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Freedom Stories: Refugee Week Film Review

Screened as a part of Refugee Week 2016, Freedom Stories tells of the journeys, struggles, and achievements of former ‘boat people’ who arrived in Australian waters seeking asylum around 2001.

This was the year in which the Norwegian freighter, Tampa, arrived in Australian waters with 428 refugees, and marked a turning point in the politicisation of asylum seekers’ entry to Australia. 

Directed by Steve Thomas, Freedom Stories shows the real lives of people who escaped atrocities and persecution, suffered the significant impacts of mandatory detention, and who in different ways have successfully adapted to life in Australia.  These stories successfully underline the fact that there is no such thing as a ‘universal’ refugee experience.

At the screening, Thomas said he did not set out to make a ‘political’ film.

“I simply wanted to introduce former asylum seekers to audiences that may never have met a ‘boat person’, because my experience was completely counter to the negative labelling and scapegoating that dominates the ‘refugee debate’.”

“My starting point for filming was ‘what are these people are doing now’,” said Thomas in his director’s statement.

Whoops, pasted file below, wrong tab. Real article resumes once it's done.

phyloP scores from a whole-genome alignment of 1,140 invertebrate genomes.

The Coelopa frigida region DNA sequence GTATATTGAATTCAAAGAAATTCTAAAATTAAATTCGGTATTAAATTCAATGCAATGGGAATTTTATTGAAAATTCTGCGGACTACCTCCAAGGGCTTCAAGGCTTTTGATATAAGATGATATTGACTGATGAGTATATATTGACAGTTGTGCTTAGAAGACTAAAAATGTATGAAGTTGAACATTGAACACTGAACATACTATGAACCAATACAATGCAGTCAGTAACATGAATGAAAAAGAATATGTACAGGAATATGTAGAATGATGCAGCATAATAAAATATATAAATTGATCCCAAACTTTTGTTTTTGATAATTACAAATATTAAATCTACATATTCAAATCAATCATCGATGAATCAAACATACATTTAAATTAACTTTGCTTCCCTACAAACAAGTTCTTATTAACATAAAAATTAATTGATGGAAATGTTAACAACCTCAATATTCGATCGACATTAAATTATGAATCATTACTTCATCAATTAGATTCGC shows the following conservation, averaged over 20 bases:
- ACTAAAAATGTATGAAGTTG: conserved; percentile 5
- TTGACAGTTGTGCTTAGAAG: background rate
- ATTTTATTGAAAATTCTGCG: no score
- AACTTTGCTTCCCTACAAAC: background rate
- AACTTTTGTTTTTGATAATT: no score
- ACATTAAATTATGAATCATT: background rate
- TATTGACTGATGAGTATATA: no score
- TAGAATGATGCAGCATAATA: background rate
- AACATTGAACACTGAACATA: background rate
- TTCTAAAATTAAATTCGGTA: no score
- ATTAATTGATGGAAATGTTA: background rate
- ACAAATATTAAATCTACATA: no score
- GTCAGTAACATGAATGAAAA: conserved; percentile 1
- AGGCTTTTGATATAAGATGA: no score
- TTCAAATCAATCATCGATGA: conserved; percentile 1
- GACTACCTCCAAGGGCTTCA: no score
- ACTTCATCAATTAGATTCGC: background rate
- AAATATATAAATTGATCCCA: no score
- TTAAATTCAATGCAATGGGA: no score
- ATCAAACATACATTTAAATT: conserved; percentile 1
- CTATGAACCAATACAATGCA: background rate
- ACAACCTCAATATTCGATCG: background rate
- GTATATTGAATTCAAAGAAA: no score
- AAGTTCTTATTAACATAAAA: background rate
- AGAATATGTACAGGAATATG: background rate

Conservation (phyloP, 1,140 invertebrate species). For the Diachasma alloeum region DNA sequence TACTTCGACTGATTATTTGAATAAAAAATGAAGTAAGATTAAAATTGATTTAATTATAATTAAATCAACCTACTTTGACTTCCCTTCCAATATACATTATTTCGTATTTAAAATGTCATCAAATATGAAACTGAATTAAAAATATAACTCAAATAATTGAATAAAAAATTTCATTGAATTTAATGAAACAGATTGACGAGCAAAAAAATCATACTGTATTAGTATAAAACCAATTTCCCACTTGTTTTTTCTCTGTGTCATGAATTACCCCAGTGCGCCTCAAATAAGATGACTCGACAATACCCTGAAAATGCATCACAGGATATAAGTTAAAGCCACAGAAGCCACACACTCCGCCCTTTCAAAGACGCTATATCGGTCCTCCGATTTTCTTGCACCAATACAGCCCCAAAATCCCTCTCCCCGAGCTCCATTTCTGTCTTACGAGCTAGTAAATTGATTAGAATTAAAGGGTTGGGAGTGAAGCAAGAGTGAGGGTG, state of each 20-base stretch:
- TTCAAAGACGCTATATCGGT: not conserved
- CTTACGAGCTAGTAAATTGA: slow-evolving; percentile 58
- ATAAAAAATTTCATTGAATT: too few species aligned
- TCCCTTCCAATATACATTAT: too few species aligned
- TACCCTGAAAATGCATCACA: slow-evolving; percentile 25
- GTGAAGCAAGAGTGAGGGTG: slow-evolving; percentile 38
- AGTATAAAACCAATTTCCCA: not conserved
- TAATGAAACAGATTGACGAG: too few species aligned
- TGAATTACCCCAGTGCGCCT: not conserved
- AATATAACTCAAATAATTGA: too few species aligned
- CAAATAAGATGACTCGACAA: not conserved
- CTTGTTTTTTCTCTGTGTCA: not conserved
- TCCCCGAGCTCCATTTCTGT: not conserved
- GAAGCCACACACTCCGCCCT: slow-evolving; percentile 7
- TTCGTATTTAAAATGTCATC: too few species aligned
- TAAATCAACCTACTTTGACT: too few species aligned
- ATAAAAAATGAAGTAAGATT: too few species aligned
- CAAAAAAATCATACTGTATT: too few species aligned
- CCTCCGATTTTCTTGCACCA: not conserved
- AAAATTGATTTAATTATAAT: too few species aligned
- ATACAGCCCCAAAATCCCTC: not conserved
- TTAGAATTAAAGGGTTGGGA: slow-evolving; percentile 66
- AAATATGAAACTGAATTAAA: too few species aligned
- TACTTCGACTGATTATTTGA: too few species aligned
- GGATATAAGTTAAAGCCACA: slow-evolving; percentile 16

“But as I got to know them, it became apparent that in one way or another most remain deeply affected by their experiences of the double ‘limbo’ of detention and TPVs (Temporary Protection Visas).” 

The film’s spirit aptly reflects the Refugee Week theme this year: “With courage let us all combine”.

One of the stories shows Hamid Shoari, who still remembers witnessing people harming themselves at detention centres, and who later joined the Australian Defence Force.

“Nothing is for free,” says one of the other characters in the film, Fayazi, who now works as a construction manager. “I’ve paid a very high price for everything I’ve gained today.”

The film jumps between the different stories, showing new developments and occurrences in their career and family. There is no clear resolution at the end, as it shows their lives are still in progress, just like us.

The film’s spirit aptly reflects the Refugee Week theme this year: “With courage let us all combine”. 

It paints a broader picture of refugees’ resilience and courage in facing adversity and taking action against injustice.

Amir Javan, a North Sydney-based real estate agent and a former refugee who was featured in the film, spoke at the event. He said he regretted the current state of debate around asylum seekers.

“We never learn from history,” said Amir. He criticised the rhetoric used in discussing asylum seekers. “Unfortunately, this language is continuously going on and on, and we should get together and stop it.”

“There are a lot of emotions around this (issue),” said Sahar Okhovat, Policy Officer at Refugee Council of Australia, who attended the event. “It’s unfortunately a political issue – (it) shouldn’t be; it should be a humanitarian issue.”

Freedom Stories screened at Lakemba Senior Citizens Centre on June 21, during Refugee Week, as partnership between the City of Canterbury-Bankstown and the Refugee Council of Australia.

The Point

Screened as a part of Refugee Week 2016, Freedom Stories tells of the journeys, struggles, and achievements of former ‘boat people’

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